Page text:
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All tape recorders made since the late-1990s are equipped with protection interlocks to prevent you from copying copyright material to tape. They work in different ways but, generally, they will thwart any attempt to copy a DVD to tape.
Depends on what you try to input on the AUX. If you try to connect an old record player it won't work. The AUX needs an input voltage of at least 0,18 V (180 mV) and can handle voltages up to 10 V. an old record player only gives a few mili volts, so it won't work.
If you have an old Tape deck, that you can use to test the AUX input.
I don't think inside your receiver is anything defect. like the switch, but in rare occasions that could be the problem too.
It's very possible from your description that the recording function was defective from the beginning and never worked, but here's what to try now to find out if it is just a technical issue in the way you have been doing it, or if the machine is defective. Use a DVD+R disc (not -R or -RW). Set to SP mode (it may be there already by default). The Initialize menu should appear; select OK and press Enter and it should initialize to Video mode. Don't use any other initialization options. Go ahead and record something. After you make your recording, Finalize the disc (this function is under the Disc Settings menu). Then see if it will play back on this machine or on another DVD player; a properly initialized and finalized DVD+R disc should work on any standard DVD player. If it doesn't and still says Unrecognizable disc or something like that then your unit's recording function is bad and probably has been from day 1 but unfortunately it will be too late to make a warranty claim with LG.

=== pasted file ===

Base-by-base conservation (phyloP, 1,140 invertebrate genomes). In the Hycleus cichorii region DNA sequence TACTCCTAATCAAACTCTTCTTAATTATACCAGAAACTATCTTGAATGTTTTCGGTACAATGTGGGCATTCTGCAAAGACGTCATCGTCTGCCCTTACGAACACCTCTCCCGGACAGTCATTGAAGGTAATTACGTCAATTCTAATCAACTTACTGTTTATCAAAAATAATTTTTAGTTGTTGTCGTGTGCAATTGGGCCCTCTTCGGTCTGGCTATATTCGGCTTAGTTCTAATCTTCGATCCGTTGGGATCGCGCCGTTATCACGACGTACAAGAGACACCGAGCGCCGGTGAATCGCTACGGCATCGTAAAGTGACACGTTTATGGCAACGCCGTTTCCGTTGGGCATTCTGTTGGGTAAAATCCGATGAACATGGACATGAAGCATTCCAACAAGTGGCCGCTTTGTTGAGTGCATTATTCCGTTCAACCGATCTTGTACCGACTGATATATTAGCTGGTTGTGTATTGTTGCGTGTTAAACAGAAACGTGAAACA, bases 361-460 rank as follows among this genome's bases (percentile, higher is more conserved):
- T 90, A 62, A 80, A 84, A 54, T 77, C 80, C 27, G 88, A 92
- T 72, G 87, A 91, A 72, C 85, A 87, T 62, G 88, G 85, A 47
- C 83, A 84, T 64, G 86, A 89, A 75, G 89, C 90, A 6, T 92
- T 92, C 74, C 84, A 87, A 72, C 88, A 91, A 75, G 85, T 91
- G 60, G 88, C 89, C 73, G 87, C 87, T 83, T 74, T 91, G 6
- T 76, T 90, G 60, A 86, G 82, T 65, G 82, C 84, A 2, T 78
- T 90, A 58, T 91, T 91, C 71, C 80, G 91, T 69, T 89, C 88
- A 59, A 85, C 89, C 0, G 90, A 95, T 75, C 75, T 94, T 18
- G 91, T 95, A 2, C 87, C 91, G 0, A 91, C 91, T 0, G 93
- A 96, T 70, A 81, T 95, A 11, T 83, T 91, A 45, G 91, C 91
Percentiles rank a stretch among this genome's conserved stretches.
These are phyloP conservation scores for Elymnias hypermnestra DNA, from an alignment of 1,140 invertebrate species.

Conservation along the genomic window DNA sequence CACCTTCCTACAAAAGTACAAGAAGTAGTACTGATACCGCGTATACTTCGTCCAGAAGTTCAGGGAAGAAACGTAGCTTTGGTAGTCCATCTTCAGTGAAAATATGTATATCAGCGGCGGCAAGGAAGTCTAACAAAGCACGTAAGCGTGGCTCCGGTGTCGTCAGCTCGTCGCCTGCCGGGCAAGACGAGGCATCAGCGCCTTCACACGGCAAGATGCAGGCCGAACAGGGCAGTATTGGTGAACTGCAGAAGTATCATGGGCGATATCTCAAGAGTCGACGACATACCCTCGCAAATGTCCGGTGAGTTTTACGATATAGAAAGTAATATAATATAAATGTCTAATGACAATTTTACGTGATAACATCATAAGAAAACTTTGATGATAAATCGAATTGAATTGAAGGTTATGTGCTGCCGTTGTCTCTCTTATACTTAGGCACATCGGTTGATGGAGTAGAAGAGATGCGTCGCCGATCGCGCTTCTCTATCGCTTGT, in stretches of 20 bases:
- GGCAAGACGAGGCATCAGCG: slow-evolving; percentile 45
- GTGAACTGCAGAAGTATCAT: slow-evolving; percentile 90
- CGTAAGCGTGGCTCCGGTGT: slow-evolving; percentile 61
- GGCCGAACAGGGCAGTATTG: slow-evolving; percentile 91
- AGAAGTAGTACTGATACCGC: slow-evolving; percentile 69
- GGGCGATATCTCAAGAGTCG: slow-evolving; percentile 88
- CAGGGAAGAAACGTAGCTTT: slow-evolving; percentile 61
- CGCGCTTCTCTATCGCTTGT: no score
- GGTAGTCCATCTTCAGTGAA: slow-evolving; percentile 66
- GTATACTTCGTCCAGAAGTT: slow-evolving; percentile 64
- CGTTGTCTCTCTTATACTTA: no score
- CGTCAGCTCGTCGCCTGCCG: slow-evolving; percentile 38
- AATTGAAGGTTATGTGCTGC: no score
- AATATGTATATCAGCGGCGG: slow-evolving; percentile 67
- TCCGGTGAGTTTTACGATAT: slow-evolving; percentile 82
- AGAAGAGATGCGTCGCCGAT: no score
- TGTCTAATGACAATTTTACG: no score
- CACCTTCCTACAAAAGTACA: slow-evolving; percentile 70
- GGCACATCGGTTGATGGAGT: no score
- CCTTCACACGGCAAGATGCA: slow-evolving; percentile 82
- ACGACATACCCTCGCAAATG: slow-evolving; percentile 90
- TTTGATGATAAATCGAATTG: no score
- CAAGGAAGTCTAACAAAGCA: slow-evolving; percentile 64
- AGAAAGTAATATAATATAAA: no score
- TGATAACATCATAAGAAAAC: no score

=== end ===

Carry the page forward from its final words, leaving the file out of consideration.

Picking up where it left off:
Insert an empty DVD + R. The system asks whether to format - Format. Select a recording on the HDD to copy to DVD. Enter Select dubbing with arrows select type of recording to make (XP, SP, EP etc) The system show the duration you can copy to you DVD. If small enough the FAST option also appears. If big copies while playing the orriginal (I.e. playback speed)
Make sure the player is grounded to the amp chassis. Use the ground side of the AM antenna. Use the phono input of the amp, not a tape, CD, or DVD. The signal from a record player is much lower, hence, if you use the phono input for a tape player it is noisy and loud. Clean the needle too. I hope this solves the issue.
I had a similar problem with an Insignia converter box. This is confusing but . . . I was told by an Insignia person that you can only program the channel that you have on and cannot record a different channel. My output channel is 3. My roof antenna is attached to my converter box "From Antenna" jack. Attach the converter's "To TV (RF)" jack to your VCR's "Antenna Input" jack. Attach "Antenna Output" jack to TV "Antenna Input". You will see your programs on your output channel, but if your VCR is like mine, your VCR may not recognize anything but your output channel, no matter which station is actually showing on the TV. If I want to record a show on channel 7 while I'm gone, I have to make sure the converter station is on 7 and that I choose channel 3 as my channel to record. You cannot program shows to be taped on different stations unless you physically change it on the converter box. I put my VCR on "Record" and flipped the stations from one to the next from my converter remote control and I taped exactly what was on the screen from one station to the next. You cannot tape one thing and watch another. Clear as mud??? Hopefully, not.
Sorry, but many of the older ones are not made to play the recordable disc's. There is no workaround for it or any upgrade. When DVD players first came out, it was rare to get one that played recordables because the recordable disc's were not being sold, or they were still new to the market and not yet popular enough for the manufacturers to consider them an essential feature. In fact, there are still some DVD players being manufactured today that will not play them, about 5% to 10% of new ones today.